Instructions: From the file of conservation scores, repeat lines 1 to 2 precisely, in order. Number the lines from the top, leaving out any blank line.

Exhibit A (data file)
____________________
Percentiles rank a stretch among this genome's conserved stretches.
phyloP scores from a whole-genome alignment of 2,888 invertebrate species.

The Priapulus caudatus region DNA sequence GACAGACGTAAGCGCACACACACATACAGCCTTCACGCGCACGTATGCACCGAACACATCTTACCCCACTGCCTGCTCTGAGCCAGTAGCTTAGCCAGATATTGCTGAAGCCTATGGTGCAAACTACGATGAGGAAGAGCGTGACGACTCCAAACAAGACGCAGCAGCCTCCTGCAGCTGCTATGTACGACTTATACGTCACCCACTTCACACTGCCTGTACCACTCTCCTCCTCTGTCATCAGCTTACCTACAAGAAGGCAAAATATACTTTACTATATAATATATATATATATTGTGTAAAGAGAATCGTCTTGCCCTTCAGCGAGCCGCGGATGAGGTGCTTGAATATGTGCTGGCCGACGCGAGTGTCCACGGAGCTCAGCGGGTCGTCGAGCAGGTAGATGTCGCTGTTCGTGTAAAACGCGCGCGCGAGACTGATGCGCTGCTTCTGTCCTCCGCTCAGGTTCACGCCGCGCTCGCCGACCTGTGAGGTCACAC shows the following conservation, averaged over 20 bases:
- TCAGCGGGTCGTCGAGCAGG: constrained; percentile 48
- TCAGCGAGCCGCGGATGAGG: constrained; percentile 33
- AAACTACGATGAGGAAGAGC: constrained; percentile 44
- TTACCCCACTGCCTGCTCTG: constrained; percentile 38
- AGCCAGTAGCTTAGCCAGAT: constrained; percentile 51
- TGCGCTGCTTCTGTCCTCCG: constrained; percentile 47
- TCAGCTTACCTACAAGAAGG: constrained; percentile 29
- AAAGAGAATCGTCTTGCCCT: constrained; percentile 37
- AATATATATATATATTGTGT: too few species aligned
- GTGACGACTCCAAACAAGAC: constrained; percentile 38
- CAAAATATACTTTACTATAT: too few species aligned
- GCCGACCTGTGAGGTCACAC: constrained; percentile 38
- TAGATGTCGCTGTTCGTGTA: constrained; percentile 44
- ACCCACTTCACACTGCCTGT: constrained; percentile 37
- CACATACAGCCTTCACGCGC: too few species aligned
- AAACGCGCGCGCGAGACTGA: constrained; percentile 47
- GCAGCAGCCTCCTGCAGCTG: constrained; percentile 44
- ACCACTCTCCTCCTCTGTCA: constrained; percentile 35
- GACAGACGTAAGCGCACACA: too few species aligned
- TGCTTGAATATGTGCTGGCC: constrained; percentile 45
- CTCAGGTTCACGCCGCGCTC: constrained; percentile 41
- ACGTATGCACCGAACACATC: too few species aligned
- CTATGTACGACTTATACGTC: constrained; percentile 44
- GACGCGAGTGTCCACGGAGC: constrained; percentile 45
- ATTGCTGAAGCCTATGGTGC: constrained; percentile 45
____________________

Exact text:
Percentiles rank a stretch among this genome's conserved stretches.
phyloP scores from a whole-genome alignment of 2,888 invertebrate species.